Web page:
DRAG ME TO HELL :: HORROR :: 014
If the child in me was a director, it would be Sam Raimi. And if it were possible to give birth so that the world would have another Sam Raimi, I would. What a gift that would be? But alas, no uterus. Besides I like Sam in me. Wait… that sounded wrong.
After the cult success of the Evil Dead trilogy, and what I’d consider a shining moment on top (A Simple Plan, 1989), then the hugely successful Spiderman trilogy, I was wondering when Sammy was going to ditch the bitch of Hollywood and indulge in his hobby. With Drag Me To Hell, the child in me can be proud of his father. [jeez, there I go again!]
Drag Me To Hell, is the story of Christine Brown (Alison Lohman) whose career is on the rise as a loan officer, until she is cursed by an old gypsy, Sylvia Ganush (Lorna Raver). Christine and her boyfriend (Justin Long) seek the help of psychic Rham Jas (Deleep Rao) who feels he may be able to save her soul. But it comes with a price, and there are no guarantees.
One of my favorite things to do when I watch a Sam Raimi film is to find the signature moves, and the references to other works that he’s done. The second thing I like is to sit back and just let that inner child play in the giant, fun, mud-pie (or “harvest cake” if you will) that Sam creates. Yes there is a bit of campiness, and yes, things sometimes seem outrageously odd… but when you know that “seriousness” and “realism” in a Sam Raimi horror film is something that he intends not to accomplish… you take it as something different, something uniquely his.
I have a weak stomach. Sometimes I gag when I brush my back molars. When I first watched The Exorcist, I was in my early teens, and even at that advanced age my body wilted at the scene when the priest “ate the pea soup.” On four separate occasions I got the same nauseous, gut-busting sensations while watching Drag Me To Hell.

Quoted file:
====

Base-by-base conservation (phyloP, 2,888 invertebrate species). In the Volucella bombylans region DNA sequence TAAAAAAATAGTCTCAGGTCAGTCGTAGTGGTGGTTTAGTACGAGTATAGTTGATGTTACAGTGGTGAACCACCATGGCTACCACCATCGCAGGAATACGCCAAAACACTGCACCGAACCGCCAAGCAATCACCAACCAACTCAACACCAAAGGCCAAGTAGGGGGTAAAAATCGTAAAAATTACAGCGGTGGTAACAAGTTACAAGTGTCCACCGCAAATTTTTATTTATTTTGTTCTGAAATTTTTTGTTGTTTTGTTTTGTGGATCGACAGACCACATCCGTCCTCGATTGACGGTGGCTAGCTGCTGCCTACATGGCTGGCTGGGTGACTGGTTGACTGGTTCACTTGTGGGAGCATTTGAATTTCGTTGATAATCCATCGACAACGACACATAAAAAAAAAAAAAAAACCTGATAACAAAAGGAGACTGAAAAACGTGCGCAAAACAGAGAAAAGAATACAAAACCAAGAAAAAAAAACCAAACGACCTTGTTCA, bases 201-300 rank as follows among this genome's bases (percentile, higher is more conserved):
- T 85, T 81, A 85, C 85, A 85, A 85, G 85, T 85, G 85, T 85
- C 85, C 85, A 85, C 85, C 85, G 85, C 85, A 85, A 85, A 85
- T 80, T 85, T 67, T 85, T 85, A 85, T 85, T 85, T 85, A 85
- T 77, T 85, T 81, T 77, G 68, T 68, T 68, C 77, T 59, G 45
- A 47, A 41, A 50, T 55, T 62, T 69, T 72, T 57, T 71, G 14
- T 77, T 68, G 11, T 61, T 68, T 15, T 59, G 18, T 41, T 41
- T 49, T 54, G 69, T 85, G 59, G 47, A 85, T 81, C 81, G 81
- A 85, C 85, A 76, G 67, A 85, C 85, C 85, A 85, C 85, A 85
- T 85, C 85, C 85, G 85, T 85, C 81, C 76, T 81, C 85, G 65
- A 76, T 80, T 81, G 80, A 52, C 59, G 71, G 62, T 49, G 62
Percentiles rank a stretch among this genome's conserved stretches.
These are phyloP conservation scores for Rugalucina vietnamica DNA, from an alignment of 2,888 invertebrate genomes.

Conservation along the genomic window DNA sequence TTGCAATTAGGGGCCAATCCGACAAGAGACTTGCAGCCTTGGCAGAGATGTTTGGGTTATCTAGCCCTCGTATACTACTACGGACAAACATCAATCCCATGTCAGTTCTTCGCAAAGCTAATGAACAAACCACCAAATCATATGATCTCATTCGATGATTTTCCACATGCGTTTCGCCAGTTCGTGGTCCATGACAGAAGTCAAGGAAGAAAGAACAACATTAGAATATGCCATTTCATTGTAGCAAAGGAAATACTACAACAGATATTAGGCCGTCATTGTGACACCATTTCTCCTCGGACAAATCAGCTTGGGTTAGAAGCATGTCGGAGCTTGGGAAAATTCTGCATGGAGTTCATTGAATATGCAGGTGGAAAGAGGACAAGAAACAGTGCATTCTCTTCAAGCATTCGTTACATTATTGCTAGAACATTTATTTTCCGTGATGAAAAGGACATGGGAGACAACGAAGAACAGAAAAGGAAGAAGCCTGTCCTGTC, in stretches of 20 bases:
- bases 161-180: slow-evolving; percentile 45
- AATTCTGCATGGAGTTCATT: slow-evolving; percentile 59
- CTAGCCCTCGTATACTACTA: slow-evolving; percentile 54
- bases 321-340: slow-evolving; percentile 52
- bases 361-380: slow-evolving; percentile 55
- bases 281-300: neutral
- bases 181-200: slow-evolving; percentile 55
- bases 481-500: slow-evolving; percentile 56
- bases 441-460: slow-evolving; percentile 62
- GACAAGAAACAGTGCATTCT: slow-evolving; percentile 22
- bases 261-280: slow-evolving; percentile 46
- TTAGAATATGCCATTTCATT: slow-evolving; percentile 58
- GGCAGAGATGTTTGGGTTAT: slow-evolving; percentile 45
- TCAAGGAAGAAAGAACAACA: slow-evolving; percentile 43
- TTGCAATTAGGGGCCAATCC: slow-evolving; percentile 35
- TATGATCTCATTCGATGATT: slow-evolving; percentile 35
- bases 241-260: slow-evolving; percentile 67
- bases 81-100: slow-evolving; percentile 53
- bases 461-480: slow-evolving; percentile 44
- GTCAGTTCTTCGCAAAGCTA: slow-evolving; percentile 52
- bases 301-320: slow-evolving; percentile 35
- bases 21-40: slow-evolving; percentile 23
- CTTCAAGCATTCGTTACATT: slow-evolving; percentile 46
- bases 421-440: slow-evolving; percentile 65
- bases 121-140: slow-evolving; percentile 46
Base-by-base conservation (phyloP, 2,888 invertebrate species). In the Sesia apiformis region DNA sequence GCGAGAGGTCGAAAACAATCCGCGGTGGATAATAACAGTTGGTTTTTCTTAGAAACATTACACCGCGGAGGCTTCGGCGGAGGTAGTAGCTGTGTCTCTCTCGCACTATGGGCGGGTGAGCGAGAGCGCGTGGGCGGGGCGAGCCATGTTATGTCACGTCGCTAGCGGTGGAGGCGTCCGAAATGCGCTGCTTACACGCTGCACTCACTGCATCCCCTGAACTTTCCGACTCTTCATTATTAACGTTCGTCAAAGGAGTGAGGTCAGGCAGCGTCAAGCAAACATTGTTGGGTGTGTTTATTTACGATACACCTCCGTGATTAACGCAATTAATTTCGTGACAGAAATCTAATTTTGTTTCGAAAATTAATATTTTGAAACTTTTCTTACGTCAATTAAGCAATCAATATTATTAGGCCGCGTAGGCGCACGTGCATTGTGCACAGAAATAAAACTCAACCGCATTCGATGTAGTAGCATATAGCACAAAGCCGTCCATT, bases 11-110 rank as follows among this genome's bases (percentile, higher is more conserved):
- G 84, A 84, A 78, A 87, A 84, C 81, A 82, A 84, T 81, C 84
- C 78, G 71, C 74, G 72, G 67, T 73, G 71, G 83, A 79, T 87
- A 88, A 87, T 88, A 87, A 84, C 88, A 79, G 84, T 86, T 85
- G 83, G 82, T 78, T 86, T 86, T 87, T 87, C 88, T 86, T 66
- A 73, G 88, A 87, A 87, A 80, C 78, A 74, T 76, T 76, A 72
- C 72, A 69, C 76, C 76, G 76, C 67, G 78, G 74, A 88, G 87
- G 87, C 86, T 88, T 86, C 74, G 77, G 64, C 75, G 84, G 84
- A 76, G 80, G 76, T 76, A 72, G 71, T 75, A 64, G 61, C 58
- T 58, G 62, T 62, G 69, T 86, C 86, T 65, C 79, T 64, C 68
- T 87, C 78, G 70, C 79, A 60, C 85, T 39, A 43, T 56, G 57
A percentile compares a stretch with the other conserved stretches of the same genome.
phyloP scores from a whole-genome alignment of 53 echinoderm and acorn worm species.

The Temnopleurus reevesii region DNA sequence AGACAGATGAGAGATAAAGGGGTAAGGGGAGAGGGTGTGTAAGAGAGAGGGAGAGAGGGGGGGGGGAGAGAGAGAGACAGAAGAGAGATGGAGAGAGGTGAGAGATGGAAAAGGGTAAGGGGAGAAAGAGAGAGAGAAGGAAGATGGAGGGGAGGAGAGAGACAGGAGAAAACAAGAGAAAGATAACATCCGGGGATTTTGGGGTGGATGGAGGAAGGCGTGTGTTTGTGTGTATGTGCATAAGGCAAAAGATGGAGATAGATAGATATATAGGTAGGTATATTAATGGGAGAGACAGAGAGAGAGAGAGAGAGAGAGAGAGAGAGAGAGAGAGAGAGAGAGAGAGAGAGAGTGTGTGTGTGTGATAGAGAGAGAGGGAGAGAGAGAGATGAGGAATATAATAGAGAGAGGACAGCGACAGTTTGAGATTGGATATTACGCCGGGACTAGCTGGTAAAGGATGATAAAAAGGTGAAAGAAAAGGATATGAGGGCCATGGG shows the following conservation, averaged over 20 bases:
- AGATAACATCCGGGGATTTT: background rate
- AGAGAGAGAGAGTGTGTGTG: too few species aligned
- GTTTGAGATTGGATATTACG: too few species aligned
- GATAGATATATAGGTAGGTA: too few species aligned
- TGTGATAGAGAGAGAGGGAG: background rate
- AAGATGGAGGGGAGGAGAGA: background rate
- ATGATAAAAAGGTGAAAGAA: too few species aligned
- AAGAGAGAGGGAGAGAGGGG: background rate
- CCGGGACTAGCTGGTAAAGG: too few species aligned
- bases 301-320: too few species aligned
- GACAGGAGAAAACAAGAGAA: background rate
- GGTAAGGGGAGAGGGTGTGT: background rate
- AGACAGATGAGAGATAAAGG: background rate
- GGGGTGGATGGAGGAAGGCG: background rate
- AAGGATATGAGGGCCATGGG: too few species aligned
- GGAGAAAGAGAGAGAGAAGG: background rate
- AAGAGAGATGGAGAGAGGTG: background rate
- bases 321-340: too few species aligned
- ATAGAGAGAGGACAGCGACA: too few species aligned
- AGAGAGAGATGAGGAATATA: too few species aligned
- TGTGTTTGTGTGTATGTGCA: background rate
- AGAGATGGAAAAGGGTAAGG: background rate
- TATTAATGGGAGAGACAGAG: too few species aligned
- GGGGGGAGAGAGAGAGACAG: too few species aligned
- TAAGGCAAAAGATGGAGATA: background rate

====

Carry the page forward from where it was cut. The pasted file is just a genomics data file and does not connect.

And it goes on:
I love the duel that Sam and Ivan Raimi plays between the physical world and the paranormal/spiritual world. For example, the old gypsy’s handkerchief flies along the wind, possessed with evil and spreads itself across Christine’s car windshield. She screams, and quickly flips on the windshield wipers that momentarily, although successfully, thwarts the evil menace. Like Army of Darkness’s “Klatu Varata Ni…[clears his throat],” we challenge the spiritual world with all that is humanly possible… and at times, even with our stupidity.
There were several downers in this film. Bruce Campbell, not even having a cameo appearance was befuddling and left me stomping my foot in childish protest. The other was the sometimes poor CGI, of which you will see for yourself. And lastly, to be honest, I didn’t care one iota for the ending. If only the movie would have stopped 2 minutes earlier, I would have been happier. Judge for yourself and let us know what you thought of the film.